Perhaps the literary man I most admire among my betters Is Richard Brinsley Sheridan, Who, viewing life as more than letters, Persisted, like a stubborn Gael, In not acknowledging his mail.
They say he hardly ever penned A proper “Yrs. received & noted,” But spent what time he had to spend Shaping the law that England voted, Or calling, on his comic flute, The tune for Captain Absolute.
Though chief of the prodigious wits That Georgian taverns set to bubblin’, He did not answer Please Remits Or scoldings from his aunts in Dublin Or birthday messages or half The notes that begged an autograph.
I hear it sent his household wild— Became a sort of parlor fable— The way that correspondence piled, Mountainous, on his writing table, While he ignored the double ring And wouldn’t answer anything;
Not scrawls from friends or screeds from foes Or scribble from the quibble-lover Or chits beginning “I enclose Manuscript under separate cover,” Or cards from people off on journeys, Or formal statements from attorneys.
The post came in. He let it lie. (All this biographers agree on.) Especially he did not reply To things that had R.S.V.P. on. Sometimes for months he dropped no lines To dear ones, or sent Valentines;
But, polishing a second act Or coaxing kings to license Freedom, Let his epistles wait. In fact, They say he didn’t even read ’em. The which, some mornings, seems to me A glorious blow for Liberty.
Brave Celt! Although one must deplore His manners, and with reason ample, How bright from duty’s other shore, This moment, seems his bold example! And would I owned in equal balance His courage (and, of course, his talents),
Who, using up his mail to start An autumn fire or chink a crevice, Cried, “Letters longer are than art, But vita is extremely brevis!” Then, choosing what was worth the candle, Sat down and wrote The School for Scandal.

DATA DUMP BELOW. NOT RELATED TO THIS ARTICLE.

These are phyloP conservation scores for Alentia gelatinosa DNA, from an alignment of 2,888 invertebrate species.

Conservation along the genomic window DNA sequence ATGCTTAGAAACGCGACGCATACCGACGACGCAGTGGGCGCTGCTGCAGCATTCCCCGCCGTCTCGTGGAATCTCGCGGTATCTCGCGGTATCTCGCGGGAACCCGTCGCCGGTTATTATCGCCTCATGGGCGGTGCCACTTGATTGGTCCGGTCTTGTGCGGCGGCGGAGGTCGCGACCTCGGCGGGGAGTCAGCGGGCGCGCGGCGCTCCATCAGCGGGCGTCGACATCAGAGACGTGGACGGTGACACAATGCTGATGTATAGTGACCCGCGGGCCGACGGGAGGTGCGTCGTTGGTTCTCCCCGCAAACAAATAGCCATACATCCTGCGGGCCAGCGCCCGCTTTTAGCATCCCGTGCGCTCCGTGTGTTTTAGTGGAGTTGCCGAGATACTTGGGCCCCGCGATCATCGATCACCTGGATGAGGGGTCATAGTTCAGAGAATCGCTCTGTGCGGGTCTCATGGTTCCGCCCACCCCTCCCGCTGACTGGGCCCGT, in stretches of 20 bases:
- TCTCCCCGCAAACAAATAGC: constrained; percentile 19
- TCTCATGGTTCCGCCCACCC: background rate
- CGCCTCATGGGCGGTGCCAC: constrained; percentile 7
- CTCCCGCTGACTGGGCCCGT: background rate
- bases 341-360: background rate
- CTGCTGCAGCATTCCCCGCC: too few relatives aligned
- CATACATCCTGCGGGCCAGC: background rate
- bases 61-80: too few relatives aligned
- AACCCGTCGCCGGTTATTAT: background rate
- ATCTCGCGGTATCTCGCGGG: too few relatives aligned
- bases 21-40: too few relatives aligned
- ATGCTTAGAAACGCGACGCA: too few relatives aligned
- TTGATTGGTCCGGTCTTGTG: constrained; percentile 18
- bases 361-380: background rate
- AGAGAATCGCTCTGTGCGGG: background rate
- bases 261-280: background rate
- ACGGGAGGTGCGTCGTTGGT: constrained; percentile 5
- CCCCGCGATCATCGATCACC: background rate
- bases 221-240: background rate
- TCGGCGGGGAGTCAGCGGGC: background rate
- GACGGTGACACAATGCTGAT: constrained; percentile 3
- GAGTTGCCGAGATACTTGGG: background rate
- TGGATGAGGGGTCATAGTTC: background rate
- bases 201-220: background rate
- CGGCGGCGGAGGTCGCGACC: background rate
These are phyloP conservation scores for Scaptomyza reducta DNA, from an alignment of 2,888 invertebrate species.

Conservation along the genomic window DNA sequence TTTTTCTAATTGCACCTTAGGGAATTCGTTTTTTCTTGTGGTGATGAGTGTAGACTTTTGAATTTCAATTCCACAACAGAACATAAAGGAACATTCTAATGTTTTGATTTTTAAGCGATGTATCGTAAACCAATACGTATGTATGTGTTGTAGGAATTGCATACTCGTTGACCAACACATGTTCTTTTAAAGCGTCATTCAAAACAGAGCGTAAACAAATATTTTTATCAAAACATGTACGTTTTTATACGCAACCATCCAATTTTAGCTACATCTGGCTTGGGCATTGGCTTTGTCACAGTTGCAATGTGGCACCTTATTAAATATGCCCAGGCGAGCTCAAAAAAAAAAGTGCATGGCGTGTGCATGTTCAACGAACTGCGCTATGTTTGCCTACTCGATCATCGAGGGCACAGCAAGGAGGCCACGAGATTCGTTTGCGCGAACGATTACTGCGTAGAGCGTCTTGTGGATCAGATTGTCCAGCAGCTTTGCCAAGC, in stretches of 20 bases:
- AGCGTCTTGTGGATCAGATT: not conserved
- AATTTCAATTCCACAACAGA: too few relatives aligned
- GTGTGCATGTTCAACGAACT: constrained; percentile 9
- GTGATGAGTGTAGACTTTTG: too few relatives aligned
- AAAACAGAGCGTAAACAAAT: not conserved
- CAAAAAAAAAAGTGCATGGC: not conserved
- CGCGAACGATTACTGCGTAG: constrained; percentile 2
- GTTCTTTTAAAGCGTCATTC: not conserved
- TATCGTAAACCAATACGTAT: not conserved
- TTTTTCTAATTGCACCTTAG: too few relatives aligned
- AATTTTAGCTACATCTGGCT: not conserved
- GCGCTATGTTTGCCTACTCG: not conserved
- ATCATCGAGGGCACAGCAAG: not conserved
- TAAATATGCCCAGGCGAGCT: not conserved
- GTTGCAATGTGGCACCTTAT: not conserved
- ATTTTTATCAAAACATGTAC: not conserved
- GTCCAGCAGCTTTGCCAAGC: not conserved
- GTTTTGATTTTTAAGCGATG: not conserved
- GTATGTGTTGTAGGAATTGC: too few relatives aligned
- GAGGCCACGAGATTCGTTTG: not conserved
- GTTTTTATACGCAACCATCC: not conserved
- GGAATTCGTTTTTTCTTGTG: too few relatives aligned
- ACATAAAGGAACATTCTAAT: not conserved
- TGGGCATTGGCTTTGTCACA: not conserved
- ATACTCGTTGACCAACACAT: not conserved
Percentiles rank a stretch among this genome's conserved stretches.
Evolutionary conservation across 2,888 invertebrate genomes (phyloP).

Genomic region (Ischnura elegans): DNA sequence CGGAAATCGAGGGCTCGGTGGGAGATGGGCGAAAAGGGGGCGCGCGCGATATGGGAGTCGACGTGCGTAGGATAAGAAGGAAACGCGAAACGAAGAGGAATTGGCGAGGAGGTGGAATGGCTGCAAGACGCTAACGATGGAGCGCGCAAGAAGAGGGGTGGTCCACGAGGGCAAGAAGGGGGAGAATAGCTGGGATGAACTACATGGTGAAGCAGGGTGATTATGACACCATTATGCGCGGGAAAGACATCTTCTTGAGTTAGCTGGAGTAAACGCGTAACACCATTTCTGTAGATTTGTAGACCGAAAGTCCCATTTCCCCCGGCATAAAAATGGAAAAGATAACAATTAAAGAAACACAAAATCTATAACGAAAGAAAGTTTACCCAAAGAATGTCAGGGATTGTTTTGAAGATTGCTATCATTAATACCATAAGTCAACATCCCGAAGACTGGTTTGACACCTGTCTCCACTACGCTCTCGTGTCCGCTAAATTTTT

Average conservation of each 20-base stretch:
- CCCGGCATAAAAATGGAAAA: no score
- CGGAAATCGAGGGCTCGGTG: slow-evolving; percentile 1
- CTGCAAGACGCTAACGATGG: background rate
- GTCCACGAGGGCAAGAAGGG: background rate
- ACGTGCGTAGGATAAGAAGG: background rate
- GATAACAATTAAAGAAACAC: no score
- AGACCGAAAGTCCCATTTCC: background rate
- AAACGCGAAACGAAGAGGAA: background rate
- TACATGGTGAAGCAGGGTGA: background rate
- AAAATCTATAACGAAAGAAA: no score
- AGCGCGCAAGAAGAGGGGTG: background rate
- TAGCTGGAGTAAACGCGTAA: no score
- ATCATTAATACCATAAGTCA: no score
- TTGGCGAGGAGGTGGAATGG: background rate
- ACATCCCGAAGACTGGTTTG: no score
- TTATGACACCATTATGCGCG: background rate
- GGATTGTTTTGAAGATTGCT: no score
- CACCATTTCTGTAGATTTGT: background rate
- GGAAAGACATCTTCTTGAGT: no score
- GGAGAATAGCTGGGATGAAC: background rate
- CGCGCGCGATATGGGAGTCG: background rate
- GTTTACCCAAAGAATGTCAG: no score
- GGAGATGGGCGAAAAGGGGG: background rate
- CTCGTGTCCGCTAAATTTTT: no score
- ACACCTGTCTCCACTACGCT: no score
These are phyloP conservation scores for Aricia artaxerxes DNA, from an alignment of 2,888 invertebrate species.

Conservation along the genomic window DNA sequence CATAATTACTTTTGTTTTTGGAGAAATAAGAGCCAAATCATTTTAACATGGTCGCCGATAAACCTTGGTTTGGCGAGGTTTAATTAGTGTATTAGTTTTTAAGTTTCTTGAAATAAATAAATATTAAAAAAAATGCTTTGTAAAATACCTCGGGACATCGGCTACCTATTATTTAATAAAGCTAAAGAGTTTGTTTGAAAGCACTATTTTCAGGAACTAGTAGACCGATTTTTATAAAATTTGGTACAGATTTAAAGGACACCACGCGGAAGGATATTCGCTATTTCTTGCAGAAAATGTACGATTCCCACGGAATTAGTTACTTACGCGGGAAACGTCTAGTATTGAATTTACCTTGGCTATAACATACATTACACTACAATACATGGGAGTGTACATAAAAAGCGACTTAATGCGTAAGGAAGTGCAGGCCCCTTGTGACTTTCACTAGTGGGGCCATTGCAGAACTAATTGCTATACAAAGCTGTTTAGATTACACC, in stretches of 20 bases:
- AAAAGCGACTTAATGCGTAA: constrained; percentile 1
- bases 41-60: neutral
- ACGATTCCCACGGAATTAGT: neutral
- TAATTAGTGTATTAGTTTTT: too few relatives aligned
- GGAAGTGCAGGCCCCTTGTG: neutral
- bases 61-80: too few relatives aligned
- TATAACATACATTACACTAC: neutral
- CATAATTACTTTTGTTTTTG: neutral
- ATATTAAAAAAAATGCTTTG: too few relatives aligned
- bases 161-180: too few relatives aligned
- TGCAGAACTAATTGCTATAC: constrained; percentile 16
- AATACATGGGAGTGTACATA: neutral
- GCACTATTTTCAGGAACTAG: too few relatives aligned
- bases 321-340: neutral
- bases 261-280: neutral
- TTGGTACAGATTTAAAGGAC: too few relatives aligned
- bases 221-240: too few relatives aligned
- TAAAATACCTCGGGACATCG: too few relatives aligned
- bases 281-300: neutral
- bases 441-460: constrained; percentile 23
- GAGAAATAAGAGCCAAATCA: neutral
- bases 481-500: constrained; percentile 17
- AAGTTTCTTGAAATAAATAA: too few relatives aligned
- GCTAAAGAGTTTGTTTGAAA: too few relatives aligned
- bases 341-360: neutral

I hear the halting footsteps of a lass In Negro Harlem when the night lets fall Its veil. I see the shapes of girls who pass To bend and barter at desire’s call. Ah, little dark girls who in slippered feet Go prowling through the night from street to street!
Through the long night until the silver break Of day the little gray feet know no rest; Through the lone night until the last snow-flake Has dropped from heaven upon the earth’s white breast, The dusky, half-clad girls of tired feet Are trudging, thinly shod, from street to street.
Ah, stern harsh world, that in the wretched way Of poverty, dishonor and disgrace, Has pushed the timid little feet of clay, The sacred brown feet of my fallen race! Ah, heart of me, the weary, weary feet In Harlem wandering from street to street.
My heart leaps up when I behold A rainbow in the sky: So was it when my life began; So is it now I am a man; So be it when I shall grow old, Or let me die! The Child is father of the Man; And I could wish my days to be Bound each to each by natural piety.
Nature’s first green is gold, Her hardest hue to hold. Her early leaf’s a flower; But only so an hour. Then leaf subsides to leaf. So Eden sank to grief, So dawn goes down to day. Nothing gold can stay.
A poem from one of my most beloved novelists, about the landscape that I also love:
Prairie Spring (Willa Cather 1873-1947)
Evening and the flat land, Rich and sombre and always silent; The miles of fresh-plowed soil, Heavy and black, full of strength and harshness; The growing wheat, the growing weeds, The toiling horses, the tired men; The long empty roads, Sullen fires of sunset, fading, The eternal, unresponsive sky. Against all this, Youth, Flaming like the wild roses, Singing like the larks over the plowed fields, Flashing like a star out of the twilight; Youth with its insupportable sweetness, Its fierce necessity, Its sharp desire, Singing and singing, Out of the lips of silence, Out of the earthy dusk.
Post by nutsberryfarm 🏜 on Feb 14, 2020 3:06:09 GMT
[as freedom is a breakfastfood] BY E. E. CUMMINGS
as freedom is a breakfastfood or truth can live with right and wrong or molehills are from mountains made —long enough and just so long will being pay the rent of seem and genius please the talentgang and water most encourage flame
as hatracks into peachtrees grow or hopes dance best on bald men’s hair and every finger is a toe and any courage is a fear —long enough and just so long will the impure think all things pure and hornets wail by children stung
or as the seeing are the blind and robins never welcome spring nor flatfolk prove their world is round nor dingsters die at break of dong and common’s rare and millstones float —long enough and just so long tomorrow will not be too late
worms are the words but joy’s the voice down shall go which and up come who breasts will be breasts thighs will be thighs deeds cannot dream what dreams can do —time is a tree(this life one leaf) but love is the sky and i am for you just so long and long enough